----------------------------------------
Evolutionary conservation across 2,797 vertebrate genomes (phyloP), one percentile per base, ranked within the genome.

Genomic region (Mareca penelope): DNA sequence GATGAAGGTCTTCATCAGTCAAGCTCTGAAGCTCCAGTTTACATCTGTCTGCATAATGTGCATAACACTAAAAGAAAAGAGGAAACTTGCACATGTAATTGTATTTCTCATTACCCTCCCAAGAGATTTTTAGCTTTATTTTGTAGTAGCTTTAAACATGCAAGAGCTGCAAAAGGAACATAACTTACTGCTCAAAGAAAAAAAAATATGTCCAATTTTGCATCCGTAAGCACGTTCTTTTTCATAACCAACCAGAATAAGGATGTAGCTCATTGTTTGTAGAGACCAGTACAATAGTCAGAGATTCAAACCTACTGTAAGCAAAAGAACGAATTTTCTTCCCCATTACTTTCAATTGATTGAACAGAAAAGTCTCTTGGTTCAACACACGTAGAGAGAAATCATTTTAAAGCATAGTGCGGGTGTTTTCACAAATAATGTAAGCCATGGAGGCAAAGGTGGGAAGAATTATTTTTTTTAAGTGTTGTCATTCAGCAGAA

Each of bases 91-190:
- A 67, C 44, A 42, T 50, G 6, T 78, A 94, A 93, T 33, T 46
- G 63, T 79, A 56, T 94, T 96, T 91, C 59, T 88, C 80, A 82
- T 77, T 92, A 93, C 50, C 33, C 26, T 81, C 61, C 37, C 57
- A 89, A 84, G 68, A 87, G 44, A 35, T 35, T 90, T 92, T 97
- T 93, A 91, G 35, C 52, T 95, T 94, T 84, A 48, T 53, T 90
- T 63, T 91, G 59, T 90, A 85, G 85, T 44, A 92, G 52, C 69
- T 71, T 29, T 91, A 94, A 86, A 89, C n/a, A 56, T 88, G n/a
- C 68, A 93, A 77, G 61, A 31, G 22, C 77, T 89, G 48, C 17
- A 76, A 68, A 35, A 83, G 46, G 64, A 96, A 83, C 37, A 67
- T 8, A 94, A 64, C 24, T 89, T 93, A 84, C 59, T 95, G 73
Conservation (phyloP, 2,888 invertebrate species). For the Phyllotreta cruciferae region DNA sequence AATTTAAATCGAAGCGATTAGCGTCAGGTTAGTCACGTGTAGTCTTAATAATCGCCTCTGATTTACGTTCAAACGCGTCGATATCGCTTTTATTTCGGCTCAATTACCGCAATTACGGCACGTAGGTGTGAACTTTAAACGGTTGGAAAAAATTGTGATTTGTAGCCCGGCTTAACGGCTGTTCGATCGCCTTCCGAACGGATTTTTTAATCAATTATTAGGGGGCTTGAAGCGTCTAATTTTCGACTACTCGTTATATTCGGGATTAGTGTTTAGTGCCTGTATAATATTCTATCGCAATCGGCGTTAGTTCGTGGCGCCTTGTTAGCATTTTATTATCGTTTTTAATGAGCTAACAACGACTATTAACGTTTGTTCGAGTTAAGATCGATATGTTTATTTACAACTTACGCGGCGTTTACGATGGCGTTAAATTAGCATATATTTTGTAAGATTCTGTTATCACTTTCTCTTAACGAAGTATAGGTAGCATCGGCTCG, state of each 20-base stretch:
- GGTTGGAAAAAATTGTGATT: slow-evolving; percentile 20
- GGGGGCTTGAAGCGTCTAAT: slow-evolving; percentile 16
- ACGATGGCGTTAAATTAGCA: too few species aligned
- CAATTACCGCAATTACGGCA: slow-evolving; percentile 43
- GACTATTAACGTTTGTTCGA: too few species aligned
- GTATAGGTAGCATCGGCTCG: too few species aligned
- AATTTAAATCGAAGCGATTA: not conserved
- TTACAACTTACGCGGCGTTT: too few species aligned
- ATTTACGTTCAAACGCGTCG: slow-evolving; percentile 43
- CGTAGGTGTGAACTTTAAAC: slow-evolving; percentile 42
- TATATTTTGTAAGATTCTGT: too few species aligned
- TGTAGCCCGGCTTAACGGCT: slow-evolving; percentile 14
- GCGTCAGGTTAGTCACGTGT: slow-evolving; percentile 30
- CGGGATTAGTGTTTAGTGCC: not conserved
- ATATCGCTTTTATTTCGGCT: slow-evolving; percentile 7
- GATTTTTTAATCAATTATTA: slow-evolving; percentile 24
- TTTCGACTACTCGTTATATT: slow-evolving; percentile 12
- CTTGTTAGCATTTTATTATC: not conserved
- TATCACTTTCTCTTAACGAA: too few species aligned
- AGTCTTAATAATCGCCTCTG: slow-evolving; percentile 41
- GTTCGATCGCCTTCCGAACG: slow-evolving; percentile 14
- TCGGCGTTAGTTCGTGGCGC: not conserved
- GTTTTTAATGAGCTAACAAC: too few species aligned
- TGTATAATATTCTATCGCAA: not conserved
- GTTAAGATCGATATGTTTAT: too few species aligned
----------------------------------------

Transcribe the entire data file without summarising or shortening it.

Evolutionary conservation across 2,797 vertebrate genomes (phyloP), one percentile per base, ranked within the genome.

Genomic region (Mareca penelope): DNA sequence GATGAAGGTCTTCATCAGTCAAGCTCTGAAGCTCCAGTTTACATCTGTCTGCATAATGTGCATAACACTAAAAGAAAAGAGGAAACTTGCACATGTAATTGTATTTCTCATTACCCTCCCAAGAGATTTTTAGCTTTATTTTGTAGTAGCTTTAAACATGCAAGAGCTGCAAAAGGAACATAACTTACTGCTCAAAGAAAAAAAAATATGTCCAATTTTGCATCCGTAAGCACGTTCTTTTTCATAACCAACCAGAATAAGGATGTAGCTCATTGTTTGTAGAGACCAGTACAATAGTCAGAGATTCAAACCTACTGTAAGCAAAAGAACGAATTTTCTTCCCCATTACTTTCAATTGATTGAACAGAAAAGTCTCTTGGTTCAACACACGTAGAGAGAAATCATTTTAAAGCATAGTGCGGGTGTTTTCACAAATAATGTAAGCCATGGAGGCAAAGGTGGGAAGAATTATTTTTTTTAAGTGTTGTCATTCAGCAGAA

Each of bases 91-190:
- A 67, C 44, A 42, T 50, G 6, T 78, A 94, A 93, T 33, T 46
- G 63, T 79, A 56, T 94, T 96, T 91, C 59, T 88, C 80, A 82
- T 77, T 92, A 93, C 50, C 33, C 26, T 81, C 61, C 37, C 57
- A 89, A 84, G 68, A 87, G 44, A 35, T 35, T 90, T 92, T 97
- T 93, A 91, G 35, C 52, T 95, T 94, T 84, A 48, T 53, T 90
- T 63, T 91, G 59, T 90, A 85, G 85, T 44, A 92, G 52, C 69
- T 71, T 29, T 91, A 94, A 86, A 89, C n/a, A 56, T 88, G n/a
- C 68, A 93, A 77, G 61, A 31, G 22, C 77, T 89, G 48, C 17
- A 76, A 68, A 35, A 83, G 46, G 64, A 96, A 83, C 37, A 67
- T 8, A 94, A 64, C 24, T 89, T 93, A 84, C 59, T 95, G 73
Conservation (phyloP, 2,888 invertebrate species). For the Phyllotreta cruciferae region DNA sequence AATTTAAATCGAAGCGATTAGCGTCAGGTTAGTCACGTGTAGTCTTAATAATCGCCTCTGATTTACGTTCAAACGCGTCGATATCGCTTTTATTTCGGCTCAATTACCGCAATTACGGCACGTAGGTGTGAACTTTAAACGGTTGGAAAAAATTGTGATTTGTAGCCCGGCTTAACGGCTGTTCGATCGCCTTCCGAACGGATTTTTTAATCAATTATTAGGGGGCTTGAAGCGTCTAATTTTCGACTACTCGTTATATTCGGGATTAGTGTTTAGTGCCTGTATAATATTCTATCGCAATCGGCGTTAGTTCGTGGCGCCTTGTTAGCATTTTATTATCGTTTTTAATGAGCTAACAACGACTATTAACGTTTGTTCGAGTTAAGATCGATATGTTTATTTACAACTTACGCGGCGTTTACGATGGCGTTAAATTAGCATATATTTTGTAAGATTCTGTTATCACTTTCTCTTAACGAAGTATAGGTAGCATCGGCTCG, state of each 20-base stretch:
- GGTTGGAAAAAATTGTGATT: slow-evolving; percentile 20
- GGGGGCTTGAAGCGTCTAAT: slow-evolving; percentile 16
- ACGATGGCGTTAAATTAGCA: too few species aligned
- CAATTACCGCAATTACGGCA: slow-evolving; percentile 43
- GACTATTAACGTTTGTTCGA: too few species aligned
- GTATAGGTAGCATCGGCTCG: too few species aligned
- AATTTAAATCGAAGCGATTA: not conserved
- TTACAACTTACGCGGCGTTT: too few species aligned
- ATTTACGTTCAAACGCGTCG: slow-evolving; percentile 43
- CGTAGGTGTGAACTTTAAAC: slow-evolving; percentile 42
- TATATTTTGTAAGATTCTGT: too few species aligned
- TGTAGCCCGGCTTAACGGCT: slow-evolving; percentile 14
- GCGTCAGGTTAGTCACGTGT: slow-evolving; percentile 30
- CGGGATTAGTGTTTAGTGCC: not conserved
- ATATCGCTTTTATTTCGGCT: slow-evolving; percentile 7
- GATTTTTTAATCAATTATTA: slow-evolving; percentile 24
- TTTCGACTACTCGTTATATT: slow-evolving; percentile 12
- CTTGTTAGCATTTTATTATC: not conserved
- TATCACTTTCTCTTAACGAA: too few species aligned
- AGTCTTAATAATCGCCTCTG: slow-evolving; percentile 41
- GTTCGATCGCCTTCCGAACG: slow-evolving; percentile 14
- TCGGCGTTAGTTCGTGGCGC: not conserved
- GTTTTTAATGAGCTAACAAC: too few species aligned
- TGTATAATATTCTATCGCAA: not conserved
- GTTAAGATCGATATGTTTAT: too few species aligned